The above will again translate into a valid SQL select statement and automatically transform the results of that select into an array of JSON objects. Below is an example of how it will look in the Angular frontend parts of the equation. This — internally in its Angular component — is tied together using a Material Table that is automatically data-bound, or "reactively" bound if you wish, towards all HTTP REST endpoints created in your Hyperlambda backend. And everything magically happens by simply clicking a button, which I am pretty confident I can teach Samson how to do if I just use positive feedback loops connected to my Whiskas feeding device :)

TypeScript
 




x


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/*
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 * Magic, Copyright(c) Thomas Hansen 2019 - 2020, thomas@servergardens.com, all rights reserved.
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 * See the enclosed LICENSE file for details.
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 */
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import { Component, OnInit, ViewChild } from '@angular/core';
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import { MatSnackBar } from '@angular/material/snack-bar';
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import { MatDialog } from '@angular/material';
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import { MatPaginator } from '@angular/material';
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import { PageEvent } from '@angular/material/paginator';
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import { FormControl } from '@angular/forms';
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import { debounceTime, distinctUntilChanged } from 'rxjs/operators';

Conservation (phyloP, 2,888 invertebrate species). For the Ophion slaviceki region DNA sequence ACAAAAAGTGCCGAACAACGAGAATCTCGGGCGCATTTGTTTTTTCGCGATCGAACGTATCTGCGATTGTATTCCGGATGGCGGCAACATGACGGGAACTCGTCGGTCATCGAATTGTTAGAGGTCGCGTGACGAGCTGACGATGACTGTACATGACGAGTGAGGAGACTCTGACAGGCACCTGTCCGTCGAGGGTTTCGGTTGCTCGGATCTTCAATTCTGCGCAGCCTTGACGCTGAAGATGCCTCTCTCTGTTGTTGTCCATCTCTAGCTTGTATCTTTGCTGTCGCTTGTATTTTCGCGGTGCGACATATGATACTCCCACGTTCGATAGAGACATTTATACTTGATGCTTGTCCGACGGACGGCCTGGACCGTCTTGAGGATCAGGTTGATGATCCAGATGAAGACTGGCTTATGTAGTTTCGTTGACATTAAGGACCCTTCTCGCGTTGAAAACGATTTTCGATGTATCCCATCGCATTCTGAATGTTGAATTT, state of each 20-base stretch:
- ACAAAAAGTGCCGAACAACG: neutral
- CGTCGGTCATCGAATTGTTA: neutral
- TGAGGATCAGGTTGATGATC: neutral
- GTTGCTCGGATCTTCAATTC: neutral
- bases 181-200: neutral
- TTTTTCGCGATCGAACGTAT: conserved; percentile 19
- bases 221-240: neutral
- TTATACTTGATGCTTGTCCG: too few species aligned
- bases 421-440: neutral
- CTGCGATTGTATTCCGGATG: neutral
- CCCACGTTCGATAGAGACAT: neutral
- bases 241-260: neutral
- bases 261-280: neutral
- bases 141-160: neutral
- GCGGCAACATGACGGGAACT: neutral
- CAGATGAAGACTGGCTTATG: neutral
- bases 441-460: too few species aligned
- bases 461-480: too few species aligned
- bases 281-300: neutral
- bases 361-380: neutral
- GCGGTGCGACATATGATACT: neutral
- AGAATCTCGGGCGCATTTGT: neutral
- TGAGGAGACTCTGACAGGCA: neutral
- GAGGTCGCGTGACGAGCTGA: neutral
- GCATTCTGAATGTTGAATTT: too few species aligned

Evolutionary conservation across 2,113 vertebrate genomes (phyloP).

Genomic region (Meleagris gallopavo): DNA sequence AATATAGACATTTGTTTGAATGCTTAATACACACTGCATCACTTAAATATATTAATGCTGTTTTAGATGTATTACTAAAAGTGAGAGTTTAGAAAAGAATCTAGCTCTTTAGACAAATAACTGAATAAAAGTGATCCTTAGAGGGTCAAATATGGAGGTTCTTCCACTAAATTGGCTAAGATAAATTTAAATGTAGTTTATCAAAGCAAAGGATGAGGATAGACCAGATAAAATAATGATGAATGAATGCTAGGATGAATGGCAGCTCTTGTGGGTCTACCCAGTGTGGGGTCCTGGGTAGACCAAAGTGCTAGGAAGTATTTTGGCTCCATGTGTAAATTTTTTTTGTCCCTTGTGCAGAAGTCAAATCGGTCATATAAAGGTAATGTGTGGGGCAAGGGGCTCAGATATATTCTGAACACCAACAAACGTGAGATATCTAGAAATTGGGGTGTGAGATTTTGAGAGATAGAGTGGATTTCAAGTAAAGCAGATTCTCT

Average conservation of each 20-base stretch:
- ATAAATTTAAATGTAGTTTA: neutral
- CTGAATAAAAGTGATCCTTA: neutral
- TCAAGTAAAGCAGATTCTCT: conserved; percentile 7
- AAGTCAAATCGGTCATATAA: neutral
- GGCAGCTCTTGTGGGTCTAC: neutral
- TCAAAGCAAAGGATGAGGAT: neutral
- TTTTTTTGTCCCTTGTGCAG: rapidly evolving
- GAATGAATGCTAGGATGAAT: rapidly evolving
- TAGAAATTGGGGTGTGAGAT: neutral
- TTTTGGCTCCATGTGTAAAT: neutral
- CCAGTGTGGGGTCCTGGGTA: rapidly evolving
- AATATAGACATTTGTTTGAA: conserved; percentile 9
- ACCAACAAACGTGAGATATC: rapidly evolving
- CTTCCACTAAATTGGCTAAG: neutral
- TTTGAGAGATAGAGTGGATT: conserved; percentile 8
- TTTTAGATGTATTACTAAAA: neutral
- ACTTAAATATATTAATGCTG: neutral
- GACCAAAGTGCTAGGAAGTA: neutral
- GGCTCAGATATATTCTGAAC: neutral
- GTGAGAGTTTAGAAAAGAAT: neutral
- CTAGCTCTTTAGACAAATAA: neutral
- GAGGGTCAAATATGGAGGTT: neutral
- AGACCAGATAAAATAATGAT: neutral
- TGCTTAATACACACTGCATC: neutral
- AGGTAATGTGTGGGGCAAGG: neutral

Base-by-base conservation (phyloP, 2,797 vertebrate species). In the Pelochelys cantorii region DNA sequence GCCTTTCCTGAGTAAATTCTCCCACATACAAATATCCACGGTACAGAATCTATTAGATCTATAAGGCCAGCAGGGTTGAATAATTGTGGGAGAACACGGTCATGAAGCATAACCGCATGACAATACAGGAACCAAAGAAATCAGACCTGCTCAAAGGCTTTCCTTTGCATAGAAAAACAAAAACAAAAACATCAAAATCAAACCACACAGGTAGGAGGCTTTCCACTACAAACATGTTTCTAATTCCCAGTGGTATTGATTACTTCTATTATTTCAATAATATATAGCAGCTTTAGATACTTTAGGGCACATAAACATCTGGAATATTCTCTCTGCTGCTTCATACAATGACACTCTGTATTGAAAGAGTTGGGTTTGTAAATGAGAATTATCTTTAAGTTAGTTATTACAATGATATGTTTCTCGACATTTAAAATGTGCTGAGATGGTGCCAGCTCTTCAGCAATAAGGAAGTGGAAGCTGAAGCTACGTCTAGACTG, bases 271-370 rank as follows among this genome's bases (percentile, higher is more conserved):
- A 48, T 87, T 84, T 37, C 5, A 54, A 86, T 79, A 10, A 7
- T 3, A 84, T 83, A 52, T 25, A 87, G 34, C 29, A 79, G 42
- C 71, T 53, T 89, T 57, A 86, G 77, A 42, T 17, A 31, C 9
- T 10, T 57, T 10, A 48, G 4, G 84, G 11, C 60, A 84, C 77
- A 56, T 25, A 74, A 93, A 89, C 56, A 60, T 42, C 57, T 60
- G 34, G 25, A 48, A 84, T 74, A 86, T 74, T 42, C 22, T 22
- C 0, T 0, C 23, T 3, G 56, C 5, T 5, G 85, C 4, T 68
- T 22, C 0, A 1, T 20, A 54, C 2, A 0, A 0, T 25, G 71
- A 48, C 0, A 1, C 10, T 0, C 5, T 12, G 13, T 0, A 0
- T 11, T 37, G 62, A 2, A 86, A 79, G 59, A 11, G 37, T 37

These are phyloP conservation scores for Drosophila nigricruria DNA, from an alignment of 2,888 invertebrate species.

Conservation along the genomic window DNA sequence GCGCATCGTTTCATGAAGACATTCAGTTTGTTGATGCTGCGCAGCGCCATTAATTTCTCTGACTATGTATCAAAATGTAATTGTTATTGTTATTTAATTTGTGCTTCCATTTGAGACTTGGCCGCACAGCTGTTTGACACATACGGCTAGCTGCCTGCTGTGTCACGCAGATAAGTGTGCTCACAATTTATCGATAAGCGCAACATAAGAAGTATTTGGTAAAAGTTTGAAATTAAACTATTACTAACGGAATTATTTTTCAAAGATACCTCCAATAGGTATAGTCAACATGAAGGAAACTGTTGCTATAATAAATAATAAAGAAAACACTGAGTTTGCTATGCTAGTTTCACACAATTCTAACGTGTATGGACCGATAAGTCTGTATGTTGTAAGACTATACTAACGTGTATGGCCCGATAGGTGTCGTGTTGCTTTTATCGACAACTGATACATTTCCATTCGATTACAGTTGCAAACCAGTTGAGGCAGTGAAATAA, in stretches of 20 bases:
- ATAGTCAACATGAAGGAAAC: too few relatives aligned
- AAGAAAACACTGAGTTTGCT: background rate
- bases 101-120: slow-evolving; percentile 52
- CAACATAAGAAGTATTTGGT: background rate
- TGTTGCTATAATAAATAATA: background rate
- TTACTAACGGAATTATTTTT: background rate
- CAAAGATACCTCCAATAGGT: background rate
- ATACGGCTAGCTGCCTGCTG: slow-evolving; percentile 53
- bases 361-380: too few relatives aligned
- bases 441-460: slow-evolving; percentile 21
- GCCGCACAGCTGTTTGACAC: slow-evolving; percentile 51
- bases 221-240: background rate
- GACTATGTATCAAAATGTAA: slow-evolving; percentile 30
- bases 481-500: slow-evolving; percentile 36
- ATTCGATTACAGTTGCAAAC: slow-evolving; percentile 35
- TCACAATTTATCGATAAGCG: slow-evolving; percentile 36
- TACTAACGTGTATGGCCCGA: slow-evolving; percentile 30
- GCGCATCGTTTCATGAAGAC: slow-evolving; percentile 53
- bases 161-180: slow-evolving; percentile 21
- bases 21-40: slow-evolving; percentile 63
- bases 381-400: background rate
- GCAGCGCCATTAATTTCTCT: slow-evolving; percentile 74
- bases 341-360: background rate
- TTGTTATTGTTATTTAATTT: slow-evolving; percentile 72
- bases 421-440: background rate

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import { JwtHelperService } from '@auth0/angular-jwt';
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import { HttpService } from 'src/app/services/http-service';
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import { CountryEditModalComponent } from './modals/country-edit-modal';
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/*
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 * "Datagrid" component for displaying instance of country
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 * entities from your HTTP REST backend.
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 */
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@Component({
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  selector: 'app-country',
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  templateUrl: './country.component.html',
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  styleUrls: ['./country.component.scss']
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})
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export class CountryComponent implements OnInit {
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  // Actual data currently displayed in the grid. The mat-table will be databound to this list.
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  private data: any[];
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  // Which columns we should display. Reorder to prioritize columns differently.